Chicago White Sox: Evan Marshall is right to criticize MLB

(Photo by Ron Vesely/MLB Photos via Getty Images)
(Photo by Ron Vesely/MLB Photos via Getty Images) /

Chicago White Sox right-hander Evan Marshall was right to criticize MLB.

The Chicago White Sox are hoping that the 2020 season will actually happen, but Evan Marshall complained about MLB’s method of getting that to happen.

As detailed by Chuck Garfien of NBC Sports Chicago, Marshall isn’t happy about how the league has tried to frame the issue as the MLBPA is the one stopping the game from returning.

“We’re getting made out to be the bad guys in a lot of newspapers and online outlets because we didn’t agree to the pay cut,” Marshall said on the White Sox Talk Podcast.

This is obviously in response to the league’s proposal that would require players to take a pay cut, despite them already having agreed to take a pro-rated portion of their salaries earlier this year (Jeff Passan of ESPN).

Comments have emerged from players such as Blake Snell and Trevor Bauer as well, which has been considered controversial by many, to say the least.

Nonetheless, Marshall joining that group is the correct decision and MLB should really be embarrassed by the way they have chosen to handle this situation.

Making the players out to be “the bad guys” in this situation is absurd.

The players already agreed to take approximately half their salaries this season by having them be pro-rated.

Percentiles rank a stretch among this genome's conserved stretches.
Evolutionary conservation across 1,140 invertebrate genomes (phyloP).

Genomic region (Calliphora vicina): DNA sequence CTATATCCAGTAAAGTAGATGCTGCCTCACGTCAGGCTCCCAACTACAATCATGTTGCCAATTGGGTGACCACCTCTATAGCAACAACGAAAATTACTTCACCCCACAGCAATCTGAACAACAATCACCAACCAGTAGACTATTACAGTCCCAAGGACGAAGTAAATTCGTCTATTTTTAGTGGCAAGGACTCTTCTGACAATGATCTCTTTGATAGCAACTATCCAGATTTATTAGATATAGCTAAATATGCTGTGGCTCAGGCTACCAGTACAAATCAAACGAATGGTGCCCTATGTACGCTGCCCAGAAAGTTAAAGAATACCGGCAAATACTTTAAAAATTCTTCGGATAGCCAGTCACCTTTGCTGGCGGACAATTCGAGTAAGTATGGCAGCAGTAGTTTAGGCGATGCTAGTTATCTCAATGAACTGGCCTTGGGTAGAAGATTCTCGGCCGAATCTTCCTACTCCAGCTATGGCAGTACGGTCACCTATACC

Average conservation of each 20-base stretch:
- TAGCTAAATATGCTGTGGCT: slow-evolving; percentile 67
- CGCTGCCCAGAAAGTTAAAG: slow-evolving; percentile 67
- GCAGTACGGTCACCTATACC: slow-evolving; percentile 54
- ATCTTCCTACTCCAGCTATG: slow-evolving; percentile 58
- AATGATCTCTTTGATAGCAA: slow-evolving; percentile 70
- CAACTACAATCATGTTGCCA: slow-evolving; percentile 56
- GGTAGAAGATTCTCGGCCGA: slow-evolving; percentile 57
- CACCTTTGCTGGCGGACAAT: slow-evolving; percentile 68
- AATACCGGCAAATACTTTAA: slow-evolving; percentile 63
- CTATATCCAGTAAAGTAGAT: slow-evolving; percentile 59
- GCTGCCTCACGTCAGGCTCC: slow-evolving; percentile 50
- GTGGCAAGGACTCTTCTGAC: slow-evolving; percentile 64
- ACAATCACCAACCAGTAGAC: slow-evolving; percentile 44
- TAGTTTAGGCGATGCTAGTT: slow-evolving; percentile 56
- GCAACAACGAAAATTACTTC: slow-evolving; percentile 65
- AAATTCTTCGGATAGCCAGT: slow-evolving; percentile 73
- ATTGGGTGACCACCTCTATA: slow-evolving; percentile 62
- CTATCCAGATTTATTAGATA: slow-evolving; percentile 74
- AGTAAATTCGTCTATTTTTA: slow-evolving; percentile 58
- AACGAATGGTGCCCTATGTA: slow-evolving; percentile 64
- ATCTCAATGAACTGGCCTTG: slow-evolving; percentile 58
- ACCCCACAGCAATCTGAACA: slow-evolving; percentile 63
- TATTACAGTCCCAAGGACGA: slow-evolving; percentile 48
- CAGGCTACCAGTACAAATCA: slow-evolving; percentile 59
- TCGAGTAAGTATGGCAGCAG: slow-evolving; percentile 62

And now, the league is essentially putting the power of the season into their hands and making it as if they are the ones who don’t want baseball to return if they reject the league’s proposal.

Meanwhile, this is coming at the same time as the league has decided to cut the MLB Draft to as little as five rounds (Mark Townsend of Yahoo Sports) and decided to gut the minor league system of 40 teams (J.J. Cooper of Baseball America).

Those decisions will make major differences for the Chicago White Sox and all of MLB.

Both actions were inherently set to save the league money at the expense of players, many of whom won’t have chances at major league careers now due to those two decisions.

It gets even worse when you add in what they are asking of the players now.

It’s one thing if those two moves were being done with the intention of using the saved money to improve conditions for the current group of players in the game better.

While removing teams comes with wage increases long term for minor leaguers, they are asking for even more concessions from players now.

“Us as players are just trying to protect ourselves and our futures and our values,” Marshall added. “Last year, profits had never been higher. Our salaries don’t change. It’s like when things are great, they get to keep that, but when they’re bad, they’re asking us to share in the losses.”

A common argument I see on Twitter as well is that these are millionaires fighting for more money and, while in some cases that is true, that isn’t the case for all players.

Marshall would be one of those players, who was set to make $1.1 million in 2020 at the start of the year as can be seen on Spotrac.

That is then cut to approximately $550K as a pro-rated salary and, if the league gets their way, he’d be a reduced to a $225 salary for the season.

While that is certainly a liveable salary, it’s ridiculous that they should have to concede more money on their contracts for riskier work conditions during the COVID-19 pandemic.

If the league simply doesn’t think having a season is something they can afford to do, then fine.

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But, if there’s no baseball in the South Side or anywhere across the country, they have no right to blame the MLBPA and make it as if they were the ones at fault for this season not happening.